Lance Hammer’s minimalist melodrama pushes William Faulkner into the 21st century or relocates Russell Banks from the Northeast to the Mississippi Delta. Yes, Ballast comes top-heavy with comparisons; they range from Robert Bresson to David Gordon Green. But the world Hammer records with a hand-held vérité style — one inhabited by enigmatic characters played by local non-actors, and seemingly cut off from history and current politics and events — possesses an oneiric identity of its own. Detailed, dense with atmosphere, unfolding at a dreamlike pace, it draws on universal experience, on mythic meaning. But one persistent question does trouble the film’s spell. Is it right for a white outsider to impose his æsthetics on a black community?
VIDEO: The trailer for Ballast
For most viewers, however, other questions will be more pressing. Like, who are these people? How are they related to one another? And what’s going on? In a scene that might have been taken from Affliction, a worried white neighbor (Johnny McPhail) visits the modest homestead next door. He recoils from the foul smell inside, and he gets no response from Lawrence (Micheal J. Smith Sr.), who’s sitting catatonic on a couch, after he discovers the body in the bedroom.
A suicide attempt, a long stretch in a hospital, and a parallel story about troubled 12-year-old James (JimMyron Ross) and his stressed-out single mom, Marlee (Tarra Riggs), subsequently unfold in an elliptical narrative, and it takes some effort to figure out how it all connects. The dead man is Darius, Lawrence’s twin brother; Marlee is Darius’s bitter and estranged wife, so James is Lawrence’s nephew. Pulling them together is the property left behind by Darius and the uncle’s grudging concern for wayward James, who has gotten himself in over his head with a gang of local crackheads. That and maybe some deeper, unspoken compulsions and repressed memories of past turmoil.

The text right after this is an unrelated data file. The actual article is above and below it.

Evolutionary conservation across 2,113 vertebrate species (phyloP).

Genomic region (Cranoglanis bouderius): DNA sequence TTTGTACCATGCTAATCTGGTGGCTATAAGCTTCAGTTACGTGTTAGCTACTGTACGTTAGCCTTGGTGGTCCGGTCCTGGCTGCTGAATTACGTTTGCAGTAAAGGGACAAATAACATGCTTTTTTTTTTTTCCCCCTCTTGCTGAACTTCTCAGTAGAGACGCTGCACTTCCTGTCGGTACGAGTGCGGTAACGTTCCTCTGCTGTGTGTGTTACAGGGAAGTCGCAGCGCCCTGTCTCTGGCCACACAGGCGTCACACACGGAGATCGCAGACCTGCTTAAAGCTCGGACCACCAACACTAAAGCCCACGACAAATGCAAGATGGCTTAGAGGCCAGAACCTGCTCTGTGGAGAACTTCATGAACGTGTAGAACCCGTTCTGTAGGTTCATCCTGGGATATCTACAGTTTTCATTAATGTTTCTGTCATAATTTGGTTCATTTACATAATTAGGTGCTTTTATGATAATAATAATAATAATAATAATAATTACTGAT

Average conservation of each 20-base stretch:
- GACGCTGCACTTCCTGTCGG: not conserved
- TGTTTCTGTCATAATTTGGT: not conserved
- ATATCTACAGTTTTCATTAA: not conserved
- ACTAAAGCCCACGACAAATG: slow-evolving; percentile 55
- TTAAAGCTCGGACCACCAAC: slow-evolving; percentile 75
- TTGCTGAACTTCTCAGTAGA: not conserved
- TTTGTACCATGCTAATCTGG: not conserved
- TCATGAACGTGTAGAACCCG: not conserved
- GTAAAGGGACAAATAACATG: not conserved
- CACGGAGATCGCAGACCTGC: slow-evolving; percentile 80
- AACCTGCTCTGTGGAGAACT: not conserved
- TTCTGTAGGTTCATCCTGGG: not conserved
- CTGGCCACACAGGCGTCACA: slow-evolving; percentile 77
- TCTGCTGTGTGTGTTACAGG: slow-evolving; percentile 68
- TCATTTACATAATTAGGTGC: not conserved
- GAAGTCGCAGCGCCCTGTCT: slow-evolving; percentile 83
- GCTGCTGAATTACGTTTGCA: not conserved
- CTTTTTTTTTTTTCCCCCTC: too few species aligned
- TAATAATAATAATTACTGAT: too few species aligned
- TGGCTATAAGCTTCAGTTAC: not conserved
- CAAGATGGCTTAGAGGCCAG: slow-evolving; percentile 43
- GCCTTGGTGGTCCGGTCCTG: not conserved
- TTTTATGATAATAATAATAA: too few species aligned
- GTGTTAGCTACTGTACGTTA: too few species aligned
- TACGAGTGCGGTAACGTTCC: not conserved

This underlying yearning and grief, more mood than emotion, overshadows the complicated plot, which never quite coalesces or resolves. The occasionally unintelligible dialogue contributes an air of secrecy to what’s going on. And the archetypal elements — the twins in particular — suggest an abstract interpretation. Is this a variation on Freud’s take on the Narcissus myth, in which Lawrence must purge himself of his immersion in his own self-image — twin Darius — in order to develop as a person and turn his energies outward to the world and to others?
Well, that might keep future film classes occupied for a while. That and Hammer’s use of space, time, and point of view: the first is stark and otherworldly, the second elastic and claustrophobic, the last aloof and omniscient. The invisible filmmaker encompasses all, an Olympian, off-screen presence like the Coen Brothers, except benign and without irony, who manipulates his characters with earnest sympathy in their melodrama of love, betrayal, addiction, and perseverance.
And unlike Coen Brothers creations, his characters retain their independence, their dignity, and their mystery. Credit the artless brilliance of the performances by the locals Hammer has cast and the painstaking respect and deference — reminiscent of James Agee’s ode to Depression-era sharecroppers Let Us Now Praise Famous Men — with which he regards them. He might not have the right to tell their story, but he works hard to earn it.